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How many items in your wardrobe are over a decade-old? Even if you consider yourself to be a conscious consumer who gets plenty of wear from everything you buy, ten years is a long time to keep a piece of clothing.
For the Duchess of Cambridge, who has built up a vast wardrobe since she joined the Royal family in 2011, it might seem even more far-fetched to think of her dusting off a blouse which dates back the late 2000s.
Yet, just days after celebrating her tenth wedding anniversary, the Duchess has reminded us of one of her earliest big fashion moments, re-wearing the silk ruffled blouse first seen in the portraits released to celebrate her engagement to Prince William in late 2010.
In a video call with five-year-old cancer survivor Mila Sneddon, who features in a photograph chosen to be part of the Duchess’s Hold Still project with the National Portrait Gallery, Kate wears the cream Whistles blouse with wide-legged navy Jigsaw trousers and a pair of diamond and pearl earrings belonging to the Queen. The video was released on the new YouTube channel launched by the Duke and Duchess of Cambridge on Wednesday.
The £125 blouse design, thought to have been bought by Kate in 2009, caused huge excitement when it was first worn, becoming a symbol of an accessible, relatable new royal whose style any woman could buy into. Indeed, Whistles later reissued the blouse as the ‘Kate’ in a nod to the flurry of interest it had created.
At the time, it was refreshing to see the future king’s fiancée wearing high street in such historic portraits, but the impact is even more interesting ten years later. Now this isn’t just an affordable piece, but one which has been kept for years and chosen from among dozens of other options in the Duchess’s collection.
Besides the blouse’s sentimental meaning for Kate, it also shows that what goes around, comes around in fashion; romantic, frilly tops have been a huge trend for the past few seasons. The Duchess weaves in a subtle message about shopping sustainably, showing that you don’t always have to buy new to look au courant but may have just the thing at the back of your wardrobe from the last time the look was in vogue.
As the Duchess has reached a decade of marriage, she has become increasingly confident to re-style pieces first seen when she was William’s girlfriend.
Most famous are the Penelope Chilvers tassel boots which she wore as far back as 2004, when she was still a student at St Andrew’s. The pictures of her modelling country tweeds at Blenheim Palace were some of the first glimpses the world saw of the future wife of Prince William. She’s recycled them many times for public engagements in recent years - just last week she wore them visiting Durham with the Duke a few days before their anniversary.
In Ireland last year, the Duchess surprised style-watchers by bringing back the Reiss ‘Olivia’ coat which she was famously pictured wearing in 2008 at William’s RAF graduation ceremony, as well on several nights out around the same time - there's no better sign of versatility than a coat which works as well for partying in your 20s as carrying official royal duties in your late 30s.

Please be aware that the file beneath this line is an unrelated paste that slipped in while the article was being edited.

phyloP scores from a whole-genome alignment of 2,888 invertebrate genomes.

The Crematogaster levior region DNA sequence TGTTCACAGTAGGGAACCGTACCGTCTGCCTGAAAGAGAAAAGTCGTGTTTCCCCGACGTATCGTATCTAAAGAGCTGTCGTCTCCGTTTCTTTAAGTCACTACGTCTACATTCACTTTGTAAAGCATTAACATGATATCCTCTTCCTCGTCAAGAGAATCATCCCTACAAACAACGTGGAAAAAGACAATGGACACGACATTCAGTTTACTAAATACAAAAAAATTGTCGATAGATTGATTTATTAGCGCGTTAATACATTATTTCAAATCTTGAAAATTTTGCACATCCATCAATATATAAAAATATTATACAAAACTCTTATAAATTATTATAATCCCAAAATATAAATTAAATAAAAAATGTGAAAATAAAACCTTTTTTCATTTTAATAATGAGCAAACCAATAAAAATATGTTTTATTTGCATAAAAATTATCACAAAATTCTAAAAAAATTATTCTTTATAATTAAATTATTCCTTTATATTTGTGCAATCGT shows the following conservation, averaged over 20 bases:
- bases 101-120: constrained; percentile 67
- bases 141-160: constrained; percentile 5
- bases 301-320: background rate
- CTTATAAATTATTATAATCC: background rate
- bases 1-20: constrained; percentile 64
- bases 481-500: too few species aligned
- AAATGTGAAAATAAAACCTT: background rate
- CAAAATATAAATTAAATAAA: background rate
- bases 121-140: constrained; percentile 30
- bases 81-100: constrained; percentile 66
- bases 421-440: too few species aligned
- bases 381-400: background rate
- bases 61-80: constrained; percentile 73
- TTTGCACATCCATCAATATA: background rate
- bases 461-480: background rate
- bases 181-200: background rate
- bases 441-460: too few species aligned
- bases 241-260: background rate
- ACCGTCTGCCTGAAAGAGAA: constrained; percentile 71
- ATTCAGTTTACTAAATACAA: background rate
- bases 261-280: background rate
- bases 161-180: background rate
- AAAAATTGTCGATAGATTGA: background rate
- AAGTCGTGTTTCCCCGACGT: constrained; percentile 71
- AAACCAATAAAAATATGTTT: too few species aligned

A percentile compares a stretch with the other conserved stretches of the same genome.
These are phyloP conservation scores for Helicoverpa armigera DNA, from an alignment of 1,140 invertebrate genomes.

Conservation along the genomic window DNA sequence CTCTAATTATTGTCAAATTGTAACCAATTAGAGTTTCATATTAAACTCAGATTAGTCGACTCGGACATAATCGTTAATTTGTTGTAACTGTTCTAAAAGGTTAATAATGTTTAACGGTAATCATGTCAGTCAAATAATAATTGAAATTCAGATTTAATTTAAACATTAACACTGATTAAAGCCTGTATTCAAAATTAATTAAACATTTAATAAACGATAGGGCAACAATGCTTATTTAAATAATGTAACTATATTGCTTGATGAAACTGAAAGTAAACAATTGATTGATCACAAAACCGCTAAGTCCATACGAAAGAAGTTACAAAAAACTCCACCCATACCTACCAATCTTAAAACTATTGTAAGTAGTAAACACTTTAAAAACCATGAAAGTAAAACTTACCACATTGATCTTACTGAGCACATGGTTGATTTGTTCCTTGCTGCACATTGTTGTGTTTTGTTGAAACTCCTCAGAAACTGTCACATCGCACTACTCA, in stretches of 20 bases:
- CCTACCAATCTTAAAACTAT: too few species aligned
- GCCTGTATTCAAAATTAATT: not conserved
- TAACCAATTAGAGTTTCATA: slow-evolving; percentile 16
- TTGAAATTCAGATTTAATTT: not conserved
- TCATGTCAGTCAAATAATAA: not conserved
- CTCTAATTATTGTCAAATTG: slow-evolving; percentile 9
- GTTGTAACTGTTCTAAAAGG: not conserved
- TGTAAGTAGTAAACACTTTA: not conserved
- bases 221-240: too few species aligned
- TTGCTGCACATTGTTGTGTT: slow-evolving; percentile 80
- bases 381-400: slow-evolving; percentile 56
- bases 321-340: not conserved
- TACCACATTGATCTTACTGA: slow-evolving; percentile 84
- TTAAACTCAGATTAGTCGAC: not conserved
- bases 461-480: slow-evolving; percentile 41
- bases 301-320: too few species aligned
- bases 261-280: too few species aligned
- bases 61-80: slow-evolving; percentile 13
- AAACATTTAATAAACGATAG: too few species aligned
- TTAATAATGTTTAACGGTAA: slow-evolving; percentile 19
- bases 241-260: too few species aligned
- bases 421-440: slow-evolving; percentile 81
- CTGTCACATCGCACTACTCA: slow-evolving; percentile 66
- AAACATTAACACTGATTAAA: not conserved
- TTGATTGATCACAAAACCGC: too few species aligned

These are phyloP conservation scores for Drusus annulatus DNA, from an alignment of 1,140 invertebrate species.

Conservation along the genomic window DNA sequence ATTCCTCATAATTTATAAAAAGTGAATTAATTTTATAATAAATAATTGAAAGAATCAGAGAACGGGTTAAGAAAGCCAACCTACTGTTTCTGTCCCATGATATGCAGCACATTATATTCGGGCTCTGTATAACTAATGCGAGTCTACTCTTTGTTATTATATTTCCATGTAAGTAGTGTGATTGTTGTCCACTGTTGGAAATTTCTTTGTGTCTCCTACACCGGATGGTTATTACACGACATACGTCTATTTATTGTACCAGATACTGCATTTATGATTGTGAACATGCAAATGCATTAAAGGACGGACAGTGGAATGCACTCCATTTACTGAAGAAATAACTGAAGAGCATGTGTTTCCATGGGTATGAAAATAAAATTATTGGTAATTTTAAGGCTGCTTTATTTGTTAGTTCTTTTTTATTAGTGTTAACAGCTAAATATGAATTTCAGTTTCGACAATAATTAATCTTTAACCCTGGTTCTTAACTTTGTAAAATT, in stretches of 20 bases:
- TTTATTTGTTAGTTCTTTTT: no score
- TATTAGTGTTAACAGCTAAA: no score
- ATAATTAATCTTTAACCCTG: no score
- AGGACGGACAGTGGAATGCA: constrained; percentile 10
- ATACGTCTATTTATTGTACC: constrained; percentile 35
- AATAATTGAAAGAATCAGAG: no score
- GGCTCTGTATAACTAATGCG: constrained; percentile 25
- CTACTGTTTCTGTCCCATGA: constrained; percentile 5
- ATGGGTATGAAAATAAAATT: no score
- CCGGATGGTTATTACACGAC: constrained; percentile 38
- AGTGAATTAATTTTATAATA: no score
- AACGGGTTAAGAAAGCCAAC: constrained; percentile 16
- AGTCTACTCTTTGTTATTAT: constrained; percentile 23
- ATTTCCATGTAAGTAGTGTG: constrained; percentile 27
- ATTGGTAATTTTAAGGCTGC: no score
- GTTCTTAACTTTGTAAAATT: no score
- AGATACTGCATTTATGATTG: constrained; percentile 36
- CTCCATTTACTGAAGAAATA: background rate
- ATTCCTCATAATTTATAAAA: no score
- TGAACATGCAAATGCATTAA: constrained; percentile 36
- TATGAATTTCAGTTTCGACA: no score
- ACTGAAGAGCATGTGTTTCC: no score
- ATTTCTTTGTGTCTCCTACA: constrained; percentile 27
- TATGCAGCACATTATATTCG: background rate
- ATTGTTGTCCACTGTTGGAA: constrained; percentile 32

Last November, Kate revived a cobalt blue dress, also from Reiss, which her mother Carole first wore at Royal Ascot in 2010. The Duchess borrowed it in 2012 to visit The Treehouse children’s hospice in Suffolk. She wore it again in 2020 in a video created to share the findings of research into the Early Years which she had spearheaded.
Kate has made recycling one of her royal style signatures, not only is it practical, but it continues the thrifty approach to clothe shopping demonstrated by other members of the family - Prince Charles has suits he’s been wearing for over 30 years, Prince Philip wore the shoes from his 1947 wedding well into the 2000s and Princess Anne often prefers to dig out a 40-year-old Royal Ascot outfit than buy something new for a big event.
Given that climate change and the environment are major areas of focus for the Duke and Duchess of Cambridge, and the wider royal family, it's unsurprising that Kate is using her considerable influence to suggest shopping your own wardrobe.
The key to all of the decade-old items that the Duchess has been wearing recently is their classic aesthetic - while they may one day begin to look dated, for now they remain timeless, elegant styles which could as easily have been bought yesterday as ten years ago.
If Kate’s message in those engagement portraits was about her down-to-earth attitude, then now it’s perhaps a gentle encouragement not to rush out and buy new all the time but to adopt a more sustainable approach and see how you could re-style something you already own. If the Kate Effect then was all about her ability to create a buying frenzy which boosted high street labels, it could now be set to be redefined as making us think twice before purchasing something new.